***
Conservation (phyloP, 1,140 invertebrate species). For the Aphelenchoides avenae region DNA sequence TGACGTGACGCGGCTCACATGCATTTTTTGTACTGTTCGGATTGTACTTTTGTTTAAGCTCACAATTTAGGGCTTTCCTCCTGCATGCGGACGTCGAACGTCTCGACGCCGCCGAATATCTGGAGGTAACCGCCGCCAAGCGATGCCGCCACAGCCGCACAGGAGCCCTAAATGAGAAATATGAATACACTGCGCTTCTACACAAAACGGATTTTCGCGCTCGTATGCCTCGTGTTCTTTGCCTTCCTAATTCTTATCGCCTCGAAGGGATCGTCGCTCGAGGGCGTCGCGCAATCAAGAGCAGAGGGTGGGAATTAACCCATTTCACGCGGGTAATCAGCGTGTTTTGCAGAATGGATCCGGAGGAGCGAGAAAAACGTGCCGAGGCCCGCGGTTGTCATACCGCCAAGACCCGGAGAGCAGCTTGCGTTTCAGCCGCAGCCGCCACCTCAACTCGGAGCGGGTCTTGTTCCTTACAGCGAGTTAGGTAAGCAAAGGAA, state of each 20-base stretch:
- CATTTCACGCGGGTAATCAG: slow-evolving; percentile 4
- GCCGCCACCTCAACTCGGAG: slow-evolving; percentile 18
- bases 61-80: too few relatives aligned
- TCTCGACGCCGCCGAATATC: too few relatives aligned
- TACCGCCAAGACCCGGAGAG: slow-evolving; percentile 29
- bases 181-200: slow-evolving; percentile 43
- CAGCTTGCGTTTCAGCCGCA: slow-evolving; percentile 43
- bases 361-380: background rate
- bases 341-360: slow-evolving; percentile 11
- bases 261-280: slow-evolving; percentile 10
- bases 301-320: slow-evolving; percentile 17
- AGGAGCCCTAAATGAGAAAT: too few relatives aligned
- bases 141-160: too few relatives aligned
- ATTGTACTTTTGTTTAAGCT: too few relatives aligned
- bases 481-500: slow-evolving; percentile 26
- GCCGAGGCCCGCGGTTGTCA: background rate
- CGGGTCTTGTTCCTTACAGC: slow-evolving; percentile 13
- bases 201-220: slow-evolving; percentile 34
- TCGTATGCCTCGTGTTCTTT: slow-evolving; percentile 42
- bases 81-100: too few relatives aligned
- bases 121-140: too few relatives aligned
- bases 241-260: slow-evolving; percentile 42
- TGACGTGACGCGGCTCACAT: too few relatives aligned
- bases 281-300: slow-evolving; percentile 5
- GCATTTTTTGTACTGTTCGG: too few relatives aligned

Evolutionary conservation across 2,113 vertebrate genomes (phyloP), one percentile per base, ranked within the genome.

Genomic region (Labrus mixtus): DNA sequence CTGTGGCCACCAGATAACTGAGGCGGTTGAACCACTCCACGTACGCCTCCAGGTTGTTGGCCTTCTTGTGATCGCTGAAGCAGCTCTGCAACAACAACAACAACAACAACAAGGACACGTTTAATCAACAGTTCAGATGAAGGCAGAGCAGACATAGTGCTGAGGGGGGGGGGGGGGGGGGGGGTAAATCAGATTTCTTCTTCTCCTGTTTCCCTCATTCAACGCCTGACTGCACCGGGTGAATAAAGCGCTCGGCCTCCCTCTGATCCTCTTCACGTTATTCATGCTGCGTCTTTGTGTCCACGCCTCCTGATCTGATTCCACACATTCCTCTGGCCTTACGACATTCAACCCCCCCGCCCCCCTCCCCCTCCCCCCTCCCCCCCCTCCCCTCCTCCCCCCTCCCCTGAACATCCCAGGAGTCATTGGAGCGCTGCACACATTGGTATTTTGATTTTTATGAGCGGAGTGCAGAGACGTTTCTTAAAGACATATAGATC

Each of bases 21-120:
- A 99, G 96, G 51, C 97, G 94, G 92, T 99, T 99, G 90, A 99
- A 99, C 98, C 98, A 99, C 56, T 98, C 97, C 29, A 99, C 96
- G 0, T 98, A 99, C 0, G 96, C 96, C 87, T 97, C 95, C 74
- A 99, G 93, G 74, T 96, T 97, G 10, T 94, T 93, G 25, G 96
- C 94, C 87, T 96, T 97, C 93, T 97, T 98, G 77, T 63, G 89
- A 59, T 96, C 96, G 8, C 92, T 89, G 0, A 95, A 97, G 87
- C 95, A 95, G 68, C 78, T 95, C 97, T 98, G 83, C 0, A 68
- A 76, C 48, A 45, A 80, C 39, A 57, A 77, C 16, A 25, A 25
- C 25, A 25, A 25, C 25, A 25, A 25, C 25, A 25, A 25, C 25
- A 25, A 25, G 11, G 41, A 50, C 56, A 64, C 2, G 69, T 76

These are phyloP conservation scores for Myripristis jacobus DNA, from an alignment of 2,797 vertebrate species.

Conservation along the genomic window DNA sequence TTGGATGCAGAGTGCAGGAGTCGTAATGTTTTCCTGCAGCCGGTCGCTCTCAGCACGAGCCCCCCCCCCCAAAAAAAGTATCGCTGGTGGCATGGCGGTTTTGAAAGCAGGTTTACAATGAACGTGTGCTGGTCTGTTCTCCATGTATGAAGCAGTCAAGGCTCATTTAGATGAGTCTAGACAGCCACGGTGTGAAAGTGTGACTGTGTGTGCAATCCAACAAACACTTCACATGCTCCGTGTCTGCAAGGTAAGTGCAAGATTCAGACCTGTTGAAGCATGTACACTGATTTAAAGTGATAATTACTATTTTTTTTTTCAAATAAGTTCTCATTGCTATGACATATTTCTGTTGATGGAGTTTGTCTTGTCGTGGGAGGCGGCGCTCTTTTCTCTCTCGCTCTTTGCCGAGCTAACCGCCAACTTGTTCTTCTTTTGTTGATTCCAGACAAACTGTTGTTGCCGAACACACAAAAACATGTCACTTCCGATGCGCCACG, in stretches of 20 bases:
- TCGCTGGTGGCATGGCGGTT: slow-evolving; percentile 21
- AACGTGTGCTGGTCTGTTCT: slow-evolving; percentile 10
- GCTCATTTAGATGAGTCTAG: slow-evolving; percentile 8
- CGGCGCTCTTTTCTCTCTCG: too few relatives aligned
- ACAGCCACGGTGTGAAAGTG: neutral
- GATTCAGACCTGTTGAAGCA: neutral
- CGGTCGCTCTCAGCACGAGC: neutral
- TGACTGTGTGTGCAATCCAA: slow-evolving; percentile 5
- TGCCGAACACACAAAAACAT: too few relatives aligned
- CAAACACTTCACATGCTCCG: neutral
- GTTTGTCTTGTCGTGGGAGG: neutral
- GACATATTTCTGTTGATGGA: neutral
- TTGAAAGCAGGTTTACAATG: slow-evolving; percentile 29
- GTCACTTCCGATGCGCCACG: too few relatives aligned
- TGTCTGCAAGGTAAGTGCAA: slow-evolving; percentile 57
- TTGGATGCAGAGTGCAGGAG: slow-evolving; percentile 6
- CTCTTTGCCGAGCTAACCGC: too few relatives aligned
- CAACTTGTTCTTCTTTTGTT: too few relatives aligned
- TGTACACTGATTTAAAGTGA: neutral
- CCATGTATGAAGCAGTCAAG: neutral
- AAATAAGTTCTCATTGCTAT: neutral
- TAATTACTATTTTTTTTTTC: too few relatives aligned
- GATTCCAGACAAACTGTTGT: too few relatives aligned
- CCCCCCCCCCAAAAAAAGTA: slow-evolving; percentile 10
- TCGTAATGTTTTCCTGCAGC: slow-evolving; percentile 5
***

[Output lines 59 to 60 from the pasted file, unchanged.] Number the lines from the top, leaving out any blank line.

- CAACTTGTTCTTCTTTTGTT: too few relatives aligned
- TGTACACTGATTTAAAGTGA: neutral